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Biden Visits State Department, Discusses Envoy For Yemen


President Biden and Vice President Harris made a joint trip to the State Department today, vowing that the U.S. will lead through diplomacy.


PRESIDENT JOE BIDEN: America is back. Diplomacy is back. You are the center of all that I intend to do. You are the heart of it.

KELLY: Biden's aides say this was no accident that he chose to visit the State Department before other national security agencies. He wants to boost morale in an agency that Trump often dismissed as the, quote, "deep State Department."

NPR's Michele Kelemen is at the plain old State Department. She joins us now. Hey, Michele.

MICHELE KELEMEN, BYLINE: Hi there, Mary Louise.

KELLY: So a morale-boosting visit - that was the goal. How'd it go? How were they received?

KELEMEN: Well, because of the pandemic, there were very few State Department employees who were actually in the room to hear that pep talk. There were screens on the stage, though, of some of the new foreign service officers at home on their computers. And he definitely hit the right notes for a department that's been kind of sidelined and politicized by the Trump administration. He said he has their backs, he welcomes dissenting views, but he wasn't very specific until he went upstairs to the more ornate Ben Franklin Room to deliver an actual foreign policy speech, again, mostly to an empty hall.

KELLY: Well, he did make some news in that mostly empty hall. He called on the coup plotters in Myanmar to, quote, "relinquish power." He also had tough words for Russia. Tell us about that.

KELEMEN: Yeah. I mean, the big theme is about reviving alliances and pursuing diplomacy with adversaries when possible. So when you talk about Russia, you know, already he's extended a key arms control agreement with Russia. But just take a listen at how he described his first phone call with Vladimir Putin.


BIDEN: I made it clear to President Putin in a manner very different from my predecessor that the days of the United States rolling over in the face of Russia's aggressive actions - interfering with our elections, cyberattacks, poisoning its citizens - are over. We will not hesitate to raise the cost on Russia and defend our vital interests and our people.

KELEMEN: So he's hinting there, of course, at sanctions. He also threatened sanctions on Myanmar, where the military toppled the civilian government. And he said he's going to work with partners on that, too.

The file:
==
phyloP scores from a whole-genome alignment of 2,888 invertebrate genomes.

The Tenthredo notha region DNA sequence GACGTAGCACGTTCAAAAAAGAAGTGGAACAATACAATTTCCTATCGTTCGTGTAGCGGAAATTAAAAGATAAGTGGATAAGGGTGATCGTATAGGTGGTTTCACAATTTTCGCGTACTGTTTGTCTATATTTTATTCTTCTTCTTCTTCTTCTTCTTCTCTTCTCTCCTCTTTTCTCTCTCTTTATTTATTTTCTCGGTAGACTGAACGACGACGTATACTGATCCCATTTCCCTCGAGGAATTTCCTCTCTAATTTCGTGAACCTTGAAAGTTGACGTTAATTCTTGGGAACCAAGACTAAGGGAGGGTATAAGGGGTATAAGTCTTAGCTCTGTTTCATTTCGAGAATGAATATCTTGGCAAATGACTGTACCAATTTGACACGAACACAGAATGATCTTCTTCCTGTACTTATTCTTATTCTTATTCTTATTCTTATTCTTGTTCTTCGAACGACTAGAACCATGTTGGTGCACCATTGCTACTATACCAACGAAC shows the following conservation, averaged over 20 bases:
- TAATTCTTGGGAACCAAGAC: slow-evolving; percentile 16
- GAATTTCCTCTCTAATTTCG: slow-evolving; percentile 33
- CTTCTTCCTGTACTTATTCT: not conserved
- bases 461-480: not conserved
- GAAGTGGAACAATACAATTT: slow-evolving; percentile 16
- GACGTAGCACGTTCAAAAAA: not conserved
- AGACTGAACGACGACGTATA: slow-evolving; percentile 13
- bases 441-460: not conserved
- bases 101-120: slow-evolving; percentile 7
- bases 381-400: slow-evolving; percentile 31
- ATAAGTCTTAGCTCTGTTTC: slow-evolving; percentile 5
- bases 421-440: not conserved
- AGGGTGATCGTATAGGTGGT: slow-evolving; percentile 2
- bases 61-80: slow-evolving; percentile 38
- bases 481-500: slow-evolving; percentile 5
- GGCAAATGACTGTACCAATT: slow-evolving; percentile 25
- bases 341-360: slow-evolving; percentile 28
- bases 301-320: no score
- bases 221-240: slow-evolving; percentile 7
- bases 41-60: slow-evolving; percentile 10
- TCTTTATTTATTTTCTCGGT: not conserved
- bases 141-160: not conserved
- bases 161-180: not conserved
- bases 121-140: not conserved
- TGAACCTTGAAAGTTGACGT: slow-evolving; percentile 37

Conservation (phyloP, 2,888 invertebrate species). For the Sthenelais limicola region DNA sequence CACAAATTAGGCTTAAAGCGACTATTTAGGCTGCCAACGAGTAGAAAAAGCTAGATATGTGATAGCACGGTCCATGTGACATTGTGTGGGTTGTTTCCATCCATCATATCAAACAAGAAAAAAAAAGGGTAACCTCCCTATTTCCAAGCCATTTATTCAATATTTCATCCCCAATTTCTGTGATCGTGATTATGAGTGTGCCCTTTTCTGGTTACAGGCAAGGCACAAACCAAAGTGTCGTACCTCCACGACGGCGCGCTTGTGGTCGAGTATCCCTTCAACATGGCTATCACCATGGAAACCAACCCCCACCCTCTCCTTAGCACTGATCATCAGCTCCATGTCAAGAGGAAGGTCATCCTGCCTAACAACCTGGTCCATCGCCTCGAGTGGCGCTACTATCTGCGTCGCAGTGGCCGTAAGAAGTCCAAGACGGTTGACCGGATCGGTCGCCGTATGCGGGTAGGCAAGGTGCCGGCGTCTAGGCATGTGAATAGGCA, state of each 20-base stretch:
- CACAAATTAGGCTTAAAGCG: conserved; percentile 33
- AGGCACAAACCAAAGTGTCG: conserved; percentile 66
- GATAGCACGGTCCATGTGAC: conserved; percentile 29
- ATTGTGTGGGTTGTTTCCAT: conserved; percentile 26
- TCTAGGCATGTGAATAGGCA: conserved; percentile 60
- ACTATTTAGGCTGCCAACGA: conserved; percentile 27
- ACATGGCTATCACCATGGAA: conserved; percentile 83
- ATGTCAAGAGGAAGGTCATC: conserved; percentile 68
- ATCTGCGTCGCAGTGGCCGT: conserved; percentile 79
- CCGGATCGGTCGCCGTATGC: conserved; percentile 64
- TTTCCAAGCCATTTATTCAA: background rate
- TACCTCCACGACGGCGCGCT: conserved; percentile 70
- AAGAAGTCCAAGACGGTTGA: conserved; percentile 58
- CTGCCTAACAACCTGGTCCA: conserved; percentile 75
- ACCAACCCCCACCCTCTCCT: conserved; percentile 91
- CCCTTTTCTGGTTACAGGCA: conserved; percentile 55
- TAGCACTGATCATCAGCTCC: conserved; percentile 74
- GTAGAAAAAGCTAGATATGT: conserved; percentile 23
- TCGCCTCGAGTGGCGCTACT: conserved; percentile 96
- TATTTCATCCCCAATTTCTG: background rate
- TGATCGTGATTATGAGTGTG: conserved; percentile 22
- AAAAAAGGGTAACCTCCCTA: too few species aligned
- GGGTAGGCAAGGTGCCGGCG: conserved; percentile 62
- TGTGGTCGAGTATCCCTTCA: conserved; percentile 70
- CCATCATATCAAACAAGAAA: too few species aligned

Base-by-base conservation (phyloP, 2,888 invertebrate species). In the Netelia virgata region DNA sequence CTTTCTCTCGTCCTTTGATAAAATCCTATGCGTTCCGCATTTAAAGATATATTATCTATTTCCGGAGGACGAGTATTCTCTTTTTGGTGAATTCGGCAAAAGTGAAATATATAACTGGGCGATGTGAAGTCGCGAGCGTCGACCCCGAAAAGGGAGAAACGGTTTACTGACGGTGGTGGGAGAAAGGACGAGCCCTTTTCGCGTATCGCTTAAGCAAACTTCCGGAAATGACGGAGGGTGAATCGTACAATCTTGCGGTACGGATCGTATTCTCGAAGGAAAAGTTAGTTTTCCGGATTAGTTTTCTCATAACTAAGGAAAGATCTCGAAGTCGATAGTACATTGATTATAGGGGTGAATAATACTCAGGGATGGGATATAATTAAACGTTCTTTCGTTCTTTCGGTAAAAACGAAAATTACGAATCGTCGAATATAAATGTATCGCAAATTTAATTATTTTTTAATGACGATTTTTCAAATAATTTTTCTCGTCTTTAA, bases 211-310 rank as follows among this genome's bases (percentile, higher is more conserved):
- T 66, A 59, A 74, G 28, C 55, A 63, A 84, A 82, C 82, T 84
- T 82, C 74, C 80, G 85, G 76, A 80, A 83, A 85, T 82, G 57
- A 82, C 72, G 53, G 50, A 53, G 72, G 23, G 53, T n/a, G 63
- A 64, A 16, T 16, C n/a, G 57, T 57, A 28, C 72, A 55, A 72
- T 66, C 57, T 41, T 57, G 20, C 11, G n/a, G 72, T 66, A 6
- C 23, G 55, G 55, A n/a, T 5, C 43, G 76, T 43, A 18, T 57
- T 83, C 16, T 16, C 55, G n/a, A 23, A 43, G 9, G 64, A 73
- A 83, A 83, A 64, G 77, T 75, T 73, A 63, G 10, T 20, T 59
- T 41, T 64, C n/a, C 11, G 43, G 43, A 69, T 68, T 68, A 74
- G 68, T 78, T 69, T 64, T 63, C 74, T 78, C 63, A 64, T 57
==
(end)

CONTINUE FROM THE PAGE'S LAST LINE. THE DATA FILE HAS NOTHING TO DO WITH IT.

KELLY: Biden also made some news on Yemen. Let's listen to that a bit.


BIDEN: This war has to end. And to underscore our commitment, we're ending all American support for offensive operations in the war in Yemen, including relevant arms sales.

KELLY: Michele, what does that mean, ending all American support?

KELEMEN: Well, he's talking about arms sales to Saudi Arabia, which has been leading the fight against an Iranian-backed rebel group in Yemen. And this is a conflict that's often called the world's worst humanitarian disaster. Critics have complained that the U.S. arms sales and other support have fueled the conflict. Biden says he wants to focus on diplomacy. He's also going to have a career State Department official, Tim Lenderking, as the envoy on Yemen. Lenderking is someone with a lot of experience in the region.

KELLY: So fair to say a clear theme emerging already here of reversing Trump policies.

KELEMEN: In some areas, yes - for instance, on refugees. The Trump administration capped the number of refugees to 15,000 this year. That's an historic low. Biden says his goal is to get to 125,000. And he said he's going to start rebuilding the program at the State Department. He also says he wants U.S. diplomats to do more to promote LGBTQI rights around the world, and he signed a memorandum about that today.

KELLY: That is NPR's diplomatic correspondent Michele Kelemen at the State Department. Thanks, Michele.

KELEMEN: Thank you. Transcript provided by NPR, Copyright NPR.

Michele Kelemen has been with NPR for two decades, starting as NPR's Moscow bureau chief and now covering the State Department and Washington's diplomatic corps. Her reports can be heard on all NPR News programs, including Morning Edition and All Things Considered.